In November of last year, a volunteer for Florida conservation non-profit Ocean Hour made what she thought was a horrifying discovery: a decapitated body. Another bystander called 911 before the volunteer took a closer look and realized the "body" was actually a mannequin covered in barnacles and sea life. Ocean Hour's Facebook post about the discovery was eventually shared by nearly 3,500 people and picked up by the U.S. and international media

Brain
Brain by Michael Horton (CC BY-ND)

A Brain

In late 2020, a Wisconsin artist was walking along the beach searching for objects to include in his work when he came upon something wrapped in tin foil. “Curiosity got to me, so I popped it open and it looked like a chicken breast,” Senda told a local TV news station. “It took a little bit for it to really [register] of what was going on: It was a brain.” Also included in the package, wrapped with a pink rubber band, were flowers and some Chinese money. The Racine County Medical Examiner's office eventually confirmed the brain wasn't human.

Shoe on beach
surasit bunnet/istockphoto

Severed Feet

If only all stories of body parts washing up on shore ended with the news that mannequins or animals were involved. Not the case here. In fact, since the summer of 2007, 21 feet, many still encased in shoes, have washed ashore in the Pacific Northwest and British Columbia, with the only consistency among them being that none of the appendages were forcibly severed from the bodies they came from. Although the mystery has yet to be solved, the most compelling theories note that the still unidentified feet — 10 have been identified — likely come from nearby plane crashes and/or from victims of the 2011 Japan tsunami. 

Beach wreckage
Peter Macdiarmid / Staff / Getty Images News / Getty Images

Incontinence Pads

In October 2020, 11 shipping containers of incontinence pads washed ashore or were found drifting near Devon, England, after falling off a ship. If you're getting the notion that spilled shipping containers contribute to a lot of marine pollution, you're not wrong — between 2008 and 2019, anywhere from around 500 to more than 5,000 shipping containers were lost at sea each year. 

Cocaine
Mark Renders / Stringer / Getty Images News / Getty Images

Cocaine (Make That Lots of Cocaine)

Given everything we know after watching "Narcos" on Netflix, we're not that surprised that cocaine occasionally floats ashore in the U.S. — it's the sheer volume of cocaine that is baffling. For instance, in 2020 alone, there were reports of a combined 150 pounds of cocaine washing ashore in Broward County and Palm Beach, Florida, and a ghost ship carrying 1,400 pounds of cocaine washed ashore in the Marshall Islands. Those numbers even seem small when you consider that legal resources site HG.org noted that, on Florida's Broward and Dade county beaches alone, "70,000 pounds were found in 2009, 39,000 in 2011, (and) 78,000 pounds in 2012." Someone cue Eric Clapton. 

Seized marijuana
Joe Raedle / Staff / Getty Images News / Getty Images

90 Pounds of Pot

Move aside coke, here comes the marijuana. In May of 2020, a nearly 100-pound blue barrel containing five trash bags full of pot washed ashore on a Marathon beach in the Florida Keys. Just a few months later in October, two separate parcels of marijuana — one weighing 8 pounds and the other 23 — were also found in Key Largo and Big Pine Key, respectively.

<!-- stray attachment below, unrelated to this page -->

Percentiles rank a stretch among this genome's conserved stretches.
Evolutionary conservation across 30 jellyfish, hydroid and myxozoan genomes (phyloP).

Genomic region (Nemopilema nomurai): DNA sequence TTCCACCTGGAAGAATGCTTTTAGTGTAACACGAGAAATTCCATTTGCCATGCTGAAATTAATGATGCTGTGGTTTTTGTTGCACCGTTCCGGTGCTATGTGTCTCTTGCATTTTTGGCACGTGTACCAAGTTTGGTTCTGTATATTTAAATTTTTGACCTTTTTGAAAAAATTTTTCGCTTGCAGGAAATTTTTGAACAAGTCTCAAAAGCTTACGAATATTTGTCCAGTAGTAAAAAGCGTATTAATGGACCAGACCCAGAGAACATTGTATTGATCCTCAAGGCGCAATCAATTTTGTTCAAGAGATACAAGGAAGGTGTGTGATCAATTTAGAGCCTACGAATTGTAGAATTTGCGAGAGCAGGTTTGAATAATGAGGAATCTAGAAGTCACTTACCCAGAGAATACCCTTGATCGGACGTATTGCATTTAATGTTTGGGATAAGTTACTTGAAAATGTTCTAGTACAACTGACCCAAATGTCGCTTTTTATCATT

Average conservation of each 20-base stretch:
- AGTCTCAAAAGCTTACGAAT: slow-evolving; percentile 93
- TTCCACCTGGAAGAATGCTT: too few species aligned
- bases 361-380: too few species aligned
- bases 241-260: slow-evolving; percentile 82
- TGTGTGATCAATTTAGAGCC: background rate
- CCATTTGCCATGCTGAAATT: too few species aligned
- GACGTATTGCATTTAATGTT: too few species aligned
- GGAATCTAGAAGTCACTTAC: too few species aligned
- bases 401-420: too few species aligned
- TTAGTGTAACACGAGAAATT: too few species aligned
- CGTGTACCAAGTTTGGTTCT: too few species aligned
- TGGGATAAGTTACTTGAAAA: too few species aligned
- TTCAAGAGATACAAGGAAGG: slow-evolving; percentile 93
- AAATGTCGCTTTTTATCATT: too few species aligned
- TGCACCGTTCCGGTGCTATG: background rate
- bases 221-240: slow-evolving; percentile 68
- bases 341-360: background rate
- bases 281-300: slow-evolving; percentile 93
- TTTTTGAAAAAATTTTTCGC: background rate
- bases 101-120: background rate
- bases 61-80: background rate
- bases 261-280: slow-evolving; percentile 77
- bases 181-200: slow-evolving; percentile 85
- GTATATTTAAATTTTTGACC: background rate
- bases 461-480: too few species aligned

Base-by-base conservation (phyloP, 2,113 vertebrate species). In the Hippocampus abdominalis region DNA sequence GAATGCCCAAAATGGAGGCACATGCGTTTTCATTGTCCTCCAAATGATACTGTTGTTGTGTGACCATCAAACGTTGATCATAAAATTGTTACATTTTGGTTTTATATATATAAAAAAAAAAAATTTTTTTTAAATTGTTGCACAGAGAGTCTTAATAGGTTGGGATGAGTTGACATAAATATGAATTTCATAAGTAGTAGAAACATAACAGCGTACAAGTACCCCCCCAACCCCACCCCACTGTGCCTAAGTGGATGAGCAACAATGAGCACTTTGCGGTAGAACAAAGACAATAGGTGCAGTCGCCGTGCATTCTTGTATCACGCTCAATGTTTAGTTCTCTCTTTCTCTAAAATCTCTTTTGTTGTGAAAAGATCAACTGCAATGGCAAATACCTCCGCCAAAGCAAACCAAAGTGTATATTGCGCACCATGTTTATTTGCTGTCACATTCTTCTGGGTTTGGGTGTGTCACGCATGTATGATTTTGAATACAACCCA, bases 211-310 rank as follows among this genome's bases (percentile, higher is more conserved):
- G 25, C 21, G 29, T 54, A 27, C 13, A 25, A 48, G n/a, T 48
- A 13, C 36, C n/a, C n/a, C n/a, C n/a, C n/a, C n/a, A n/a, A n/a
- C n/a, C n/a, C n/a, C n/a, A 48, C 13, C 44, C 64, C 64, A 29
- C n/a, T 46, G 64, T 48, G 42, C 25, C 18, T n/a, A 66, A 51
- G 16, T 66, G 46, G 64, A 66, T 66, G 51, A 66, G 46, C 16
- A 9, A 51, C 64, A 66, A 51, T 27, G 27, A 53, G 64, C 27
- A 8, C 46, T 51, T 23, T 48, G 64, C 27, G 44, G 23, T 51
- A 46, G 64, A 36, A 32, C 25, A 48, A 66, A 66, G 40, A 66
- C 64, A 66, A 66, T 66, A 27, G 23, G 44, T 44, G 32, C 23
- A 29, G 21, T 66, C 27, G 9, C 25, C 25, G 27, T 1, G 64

Hand with rings
wundervisuals/istockphoto

Gold

In the last quarter of 2020, gold jewelry, ornaments, medallions, and nuggets began to wash ashore in the fishing village of Guaca, Venezuela. While its origins will likely never be known, it was a much-needed bounty for locals, many of whom sold their finds to buy food during a time when the country's economy has been in crisis since 2014. 

Bags of Chia Seeds
Oregon Parks and Recreation Department

Bags of Chia Seeds

In December of 2020, multiple bags of chia seeds washed ashore in Florence and Newport, Oregon, along with a chunk of a shipping container that they likely came from. One local official noted that the seeds, which expand when they come into contact with water, were too heavy to move by hand. "We had to cut them up to remove them, or use equipment to haul them out,” said ranger Jason Hennessey to a local news outlet

Intact Whale Backbone
David Hecker / Stringer / Getty Images News / Getty Images

Intact Whale Backbone

In June 2020, locals from New South Wales, Australia town of Wonboyn made quite the discovery on a nearby beach: a fully intact whale backbone measuring nearly 20 feet long. One resident who'd lived near the beach for more than 40 years noted he'd never discovered whale vertebrae of that size, adding, "You don't see that every day." 

Blue Dragons
Blue Dragons by Sylke Rohrlach (CC BY-SA)

Blue Dragons

It seems a lot of strange things were washing ashore in late 2020. Add to the list a slew of Glaucus Atlanticus, also known as the blue dragon or blue sea slug. A woman discovered some of the species on a walk along Fish Hoek Beach near Cape Town in South Africa in November. “I’ve never seen them before and I’ve lived near this beach for most of my life,” she noted to an Australian news outlet. The mythical-looking creatures, which have a potentially fatal sting, are small but striking, with brilliant blue coloring. 

A Megalodon Tooth
Mark Kostich/istockphoto

A Megalodon Tooth

There hasn't been a megalodon shark in the ocean's waters since around 3 million years ago — and it roamed the seas for around 100 million years before that — but that didn't stop a Croatian man from finding one of the massive sea creatures' teeth near the Kupa River in 2015. Other megalodon teeth have been found in a cave in Mexico, Florida, South Carolina, and Western Australia. 

Garfield Phone
eBay

Garfield Cat Phones

In the 1980s, plastic phones in the shape of popular cartoon cat Garfield started drifting ashore on the beaches of Brittany, France. For nearly 30 years, no one knew exactly what the source of the mystery was. Then, in March 2019, beach-cleaning volunteers found the answer: a shipping container filled with the phones was tucked into a nearby sea cave, previously undiscovered. 

E.T. at Madame Tussauds, London
E.T. at Madame Tussauds, London by Luke Rauscher (CC BY-SA)

E.T. (Yes, That One)

Garfield wasn't the only 1980s icon making news by washing up on a distant shore. In early 2012, a life-size model of the "E.T." movie character was found washed up near a beach off the coast of Old Portsmouth, south of London. As it turned out, the model had been stolen, along with some other items, from a woman whose daughter had handcrafted it during a stage makeup course.